• Notice how the variables are used to configure different VM settings like disk size: disk_size=var.disk_size, image output format: format=var.format and the RAM and CPU for the vm through qemuargs.
  • The ssh_username and ssh_password that Packer can use to establish an ssh connection to the VM are also configured.

In the next section we will see how cloud-init is used to setup user account with the correct password that Packer needs for provisioning.

The full example of the packer file is available on GitHub.

Create the user-data file

Cloud images provided by Canonical do not have users by default. The Ubuntu images use cloud-init to pre-configure the system during boot.

Packer uses provisioners to install and configure the machine image after booting. To run these provisioners Packer needs to be able to communicate with the machine. By default this happens by establishing an ssh connection to the machine.

Create a user-data file that sets the password of the default user so that it can be used by Packer to connect over ssh:

password: ubuntu
ssh_pwauth: true
  expire: false

Next create an ISO that can be referenced by our Packer template and presented to the VM:

genisoimage -output cidata.iso -input-charset utf-8 -volid cidata -joliet -r \

The ISO can be mounted by QEMU to provide the configuration data to cloud-init while the VM boots.

The -cdrom flag is used in the qemuargs field to mount the cidata.iso file:

  qemuargs = [
    ["-m", "${var.ram}M"],
    ["-smp", "${var.cpu}"],
    ["-cdrom", "cidata.iso"]

Provision the image

The build section of the Packer template is used to define provisioners that can run scripts and commands to install software and configure the machine.

In this example we are installing python3 but you can run any script you want or use tools like Ansible to automate the configuration.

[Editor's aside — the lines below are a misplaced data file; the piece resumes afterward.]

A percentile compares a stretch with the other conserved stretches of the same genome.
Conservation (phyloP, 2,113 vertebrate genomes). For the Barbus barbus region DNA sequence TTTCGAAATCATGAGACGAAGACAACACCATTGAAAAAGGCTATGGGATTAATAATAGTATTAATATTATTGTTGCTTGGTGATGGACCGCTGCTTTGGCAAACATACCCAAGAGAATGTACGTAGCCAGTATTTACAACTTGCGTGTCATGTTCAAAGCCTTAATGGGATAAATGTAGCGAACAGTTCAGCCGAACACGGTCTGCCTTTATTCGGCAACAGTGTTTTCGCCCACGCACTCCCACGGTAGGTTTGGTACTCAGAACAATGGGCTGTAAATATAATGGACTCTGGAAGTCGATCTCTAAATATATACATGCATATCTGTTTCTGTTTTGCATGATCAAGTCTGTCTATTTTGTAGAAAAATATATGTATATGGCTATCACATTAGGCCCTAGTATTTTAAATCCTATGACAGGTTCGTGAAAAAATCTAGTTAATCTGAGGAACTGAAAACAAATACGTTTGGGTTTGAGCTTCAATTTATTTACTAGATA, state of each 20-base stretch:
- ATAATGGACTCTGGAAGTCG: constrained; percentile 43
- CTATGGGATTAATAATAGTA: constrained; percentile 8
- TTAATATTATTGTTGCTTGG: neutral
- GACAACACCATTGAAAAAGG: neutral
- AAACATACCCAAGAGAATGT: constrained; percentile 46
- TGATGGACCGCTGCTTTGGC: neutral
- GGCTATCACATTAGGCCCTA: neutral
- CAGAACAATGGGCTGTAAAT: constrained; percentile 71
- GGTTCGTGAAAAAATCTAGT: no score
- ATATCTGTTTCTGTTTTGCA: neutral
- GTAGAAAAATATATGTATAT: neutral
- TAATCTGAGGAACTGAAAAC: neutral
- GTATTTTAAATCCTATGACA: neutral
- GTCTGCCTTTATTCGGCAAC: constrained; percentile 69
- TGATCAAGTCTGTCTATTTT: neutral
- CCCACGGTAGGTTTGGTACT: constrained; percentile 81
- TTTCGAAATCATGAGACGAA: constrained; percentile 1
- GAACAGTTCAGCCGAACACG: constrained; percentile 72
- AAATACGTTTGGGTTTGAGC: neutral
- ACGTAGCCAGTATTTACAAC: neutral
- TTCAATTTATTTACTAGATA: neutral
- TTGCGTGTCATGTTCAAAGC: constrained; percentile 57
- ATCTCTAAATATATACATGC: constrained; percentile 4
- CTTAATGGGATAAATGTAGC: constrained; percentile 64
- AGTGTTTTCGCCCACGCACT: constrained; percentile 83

build {
  sources = ["source.qemu.jammy"]

  provisioner "shell" {
    execute_command = "{{ .Vars }} sudo -E bash '{{ .Path }}'"
    inline          = ["sudo apt update", "sudo apt install python3"]

  post-processor "shell-local" {
    environment_vars = ["IMAGE_NAME=${}", "IMAGE_VERSION=${var.version}", "IMAGE_FORMAT=${var.format}"]
    script           = "scripts/"

Prepare the image for publishing.

Packer supports post-processors. They only run after Packer saves an instance as an image. Post-processors are commonly used to compress artifacts, upload them into a cloud, etc. See the Packer docs for more use-cases and examples.

We will add a post processing step to the packer template to run the script. This script renames the image artifacts and calculates the shasum to prepare them to be uploaded as release artifacts on GitHub.

  post-processor "shell-local" {
    environment_vars = ["IMAGE_NAME=${}", "IMAGE_VERSION=${var.version}", "IMAGE_FORMAT=${var.format}"]
    script           = "scripts/"

Launch the build locally

If your local system is setup correctly, it has the packer binary and qemu installed, you can build with just:

packer build .

The artifacts folder will contain the resulting machine image and shasum file after the build completes.

└── qemu
    └── jammy
        ├── jammy.qcow2
        └── jammy.qcow2.sha256sum

Automate image releases with GitHub Actions.